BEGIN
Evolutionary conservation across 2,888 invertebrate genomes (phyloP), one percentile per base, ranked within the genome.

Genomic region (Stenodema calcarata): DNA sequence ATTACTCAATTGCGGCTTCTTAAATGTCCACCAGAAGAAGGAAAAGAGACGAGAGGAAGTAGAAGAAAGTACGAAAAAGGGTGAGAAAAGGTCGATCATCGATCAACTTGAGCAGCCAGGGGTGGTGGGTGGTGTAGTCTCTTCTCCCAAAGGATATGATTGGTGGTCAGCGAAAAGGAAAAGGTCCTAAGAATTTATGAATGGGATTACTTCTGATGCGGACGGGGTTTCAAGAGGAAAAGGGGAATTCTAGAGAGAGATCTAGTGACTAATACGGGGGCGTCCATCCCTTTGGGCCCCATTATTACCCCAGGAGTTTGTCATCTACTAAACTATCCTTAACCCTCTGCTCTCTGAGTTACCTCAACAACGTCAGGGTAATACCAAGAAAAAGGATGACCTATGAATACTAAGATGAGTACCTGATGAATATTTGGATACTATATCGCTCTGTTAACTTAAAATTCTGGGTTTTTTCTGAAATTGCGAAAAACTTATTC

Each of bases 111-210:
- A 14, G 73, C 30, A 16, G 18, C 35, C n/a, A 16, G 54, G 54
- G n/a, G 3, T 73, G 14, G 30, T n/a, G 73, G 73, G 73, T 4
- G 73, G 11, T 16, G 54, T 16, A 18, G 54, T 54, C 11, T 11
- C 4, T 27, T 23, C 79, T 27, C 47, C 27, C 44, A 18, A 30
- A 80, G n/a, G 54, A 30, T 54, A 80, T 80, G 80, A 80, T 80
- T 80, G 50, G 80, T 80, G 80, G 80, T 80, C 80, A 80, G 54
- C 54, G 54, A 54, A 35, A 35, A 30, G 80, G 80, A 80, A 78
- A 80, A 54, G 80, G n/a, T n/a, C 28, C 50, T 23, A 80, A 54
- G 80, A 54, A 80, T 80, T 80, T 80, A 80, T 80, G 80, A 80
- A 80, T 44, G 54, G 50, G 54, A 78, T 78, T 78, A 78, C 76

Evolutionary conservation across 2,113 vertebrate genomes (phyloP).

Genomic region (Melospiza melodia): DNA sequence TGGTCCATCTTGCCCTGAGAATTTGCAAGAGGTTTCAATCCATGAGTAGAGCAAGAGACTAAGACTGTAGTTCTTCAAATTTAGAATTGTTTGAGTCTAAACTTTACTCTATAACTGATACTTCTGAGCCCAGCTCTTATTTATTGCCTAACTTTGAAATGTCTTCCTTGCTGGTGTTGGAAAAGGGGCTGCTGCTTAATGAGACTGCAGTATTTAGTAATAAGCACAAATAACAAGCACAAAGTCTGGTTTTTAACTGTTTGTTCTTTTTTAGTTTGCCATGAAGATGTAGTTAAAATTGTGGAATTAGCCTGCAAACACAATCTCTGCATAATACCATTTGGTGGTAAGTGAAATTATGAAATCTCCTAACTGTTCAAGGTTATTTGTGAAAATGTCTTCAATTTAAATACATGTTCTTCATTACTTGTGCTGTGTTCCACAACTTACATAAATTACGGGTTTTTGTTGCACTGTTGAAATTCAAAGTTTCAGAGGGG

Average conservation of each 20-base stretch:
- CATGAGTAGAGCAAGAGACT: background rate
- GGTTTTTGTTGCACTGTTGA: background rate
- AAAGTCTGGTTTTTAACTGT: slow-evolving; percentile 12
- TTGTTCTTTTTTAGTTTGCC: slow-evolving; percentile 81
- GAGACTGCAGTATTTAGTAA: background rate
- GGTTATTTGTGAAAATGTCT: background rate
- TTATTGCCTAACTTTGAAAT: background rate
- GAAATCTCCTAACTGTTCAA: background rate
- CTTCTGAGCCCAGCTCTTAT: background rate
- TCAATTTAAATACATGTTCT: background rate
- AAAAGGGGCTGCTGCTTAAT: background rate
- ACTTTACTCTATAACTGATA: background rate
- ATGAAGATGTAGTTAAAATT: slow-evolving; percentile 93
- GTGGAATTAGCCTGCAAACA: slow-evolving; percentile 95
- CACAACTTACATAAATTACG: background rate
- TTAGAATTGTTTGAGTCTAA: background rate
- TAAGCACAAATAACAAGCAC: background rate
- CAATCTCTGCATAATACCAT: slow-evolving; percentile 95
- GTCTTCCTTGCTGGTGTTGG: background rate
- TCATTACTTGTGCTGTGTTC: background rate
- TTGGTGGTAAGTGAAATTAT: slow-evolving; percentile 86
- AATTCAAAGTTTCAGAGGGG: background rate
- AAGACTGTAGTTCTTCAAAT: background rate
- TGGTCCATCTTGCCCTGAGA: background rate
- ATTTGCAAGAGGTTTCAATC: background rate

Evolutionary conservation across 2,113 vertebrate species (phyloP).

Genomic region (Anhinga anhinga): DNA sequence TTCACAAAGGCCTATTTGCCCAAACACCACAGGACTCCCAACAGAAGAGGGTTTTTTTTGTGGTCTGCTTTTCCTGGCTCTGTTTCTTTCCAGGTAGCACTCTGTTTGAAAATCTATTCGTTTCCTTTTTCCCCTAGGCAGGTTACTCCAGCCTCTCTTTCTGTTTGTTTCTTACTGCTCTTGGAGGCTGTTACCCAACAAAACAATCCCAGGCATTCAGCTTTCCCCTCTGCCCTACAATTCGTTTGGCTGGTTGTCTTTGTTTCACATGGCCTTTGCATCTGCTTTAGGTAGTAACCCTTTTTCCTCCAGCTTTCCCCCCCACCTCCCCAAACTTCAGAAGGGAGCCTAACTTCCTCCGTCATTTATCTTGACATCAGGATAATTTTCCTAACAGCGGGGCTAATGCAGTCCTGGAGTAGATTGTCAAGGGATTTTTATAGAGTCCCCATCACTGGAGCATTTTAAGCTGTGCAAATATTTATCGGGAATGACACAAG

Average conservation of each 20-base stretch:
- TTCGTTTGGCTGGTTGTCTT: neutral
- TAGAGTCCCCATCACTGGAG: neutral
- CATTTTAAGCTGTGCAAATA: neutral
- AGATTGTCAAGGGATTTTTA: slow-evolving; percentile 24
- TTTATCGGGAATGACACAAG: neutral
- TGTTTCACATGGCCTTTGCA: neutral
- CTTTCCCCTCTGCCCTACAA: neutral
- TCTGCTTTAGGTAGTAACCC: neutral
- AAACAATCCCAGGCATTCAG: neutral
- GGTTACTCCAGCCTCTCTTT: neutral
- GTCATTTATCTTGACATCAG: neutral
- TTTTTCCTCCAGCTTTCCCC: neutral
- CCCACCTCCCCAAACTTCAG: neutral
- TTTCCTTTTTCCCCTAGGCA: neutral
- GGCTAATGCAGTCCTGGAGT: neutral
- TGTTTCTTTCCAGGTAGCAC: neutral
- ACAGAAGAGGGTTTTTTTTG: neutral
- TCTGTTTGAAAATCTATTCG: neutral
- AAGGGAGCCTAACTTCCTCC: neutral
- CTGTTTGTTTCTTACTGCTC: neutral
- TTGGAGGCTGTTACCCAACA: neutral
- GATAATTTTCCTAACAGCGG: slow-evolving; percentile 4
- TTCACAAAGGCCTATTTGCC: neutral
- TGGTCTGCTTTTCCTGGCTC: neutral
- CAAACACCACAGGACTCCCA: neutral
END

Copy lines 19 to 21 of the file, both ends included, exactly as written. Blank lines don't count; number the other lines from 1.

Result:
- AAAGTCTGGTTTTTAACTGT: slow-evolving; percentile 12
- TTGTTCTTTTTTAGTTTGCC: slow-evolving; percentile 81
- GAGACTGCAGTATTTAGTAA: background rate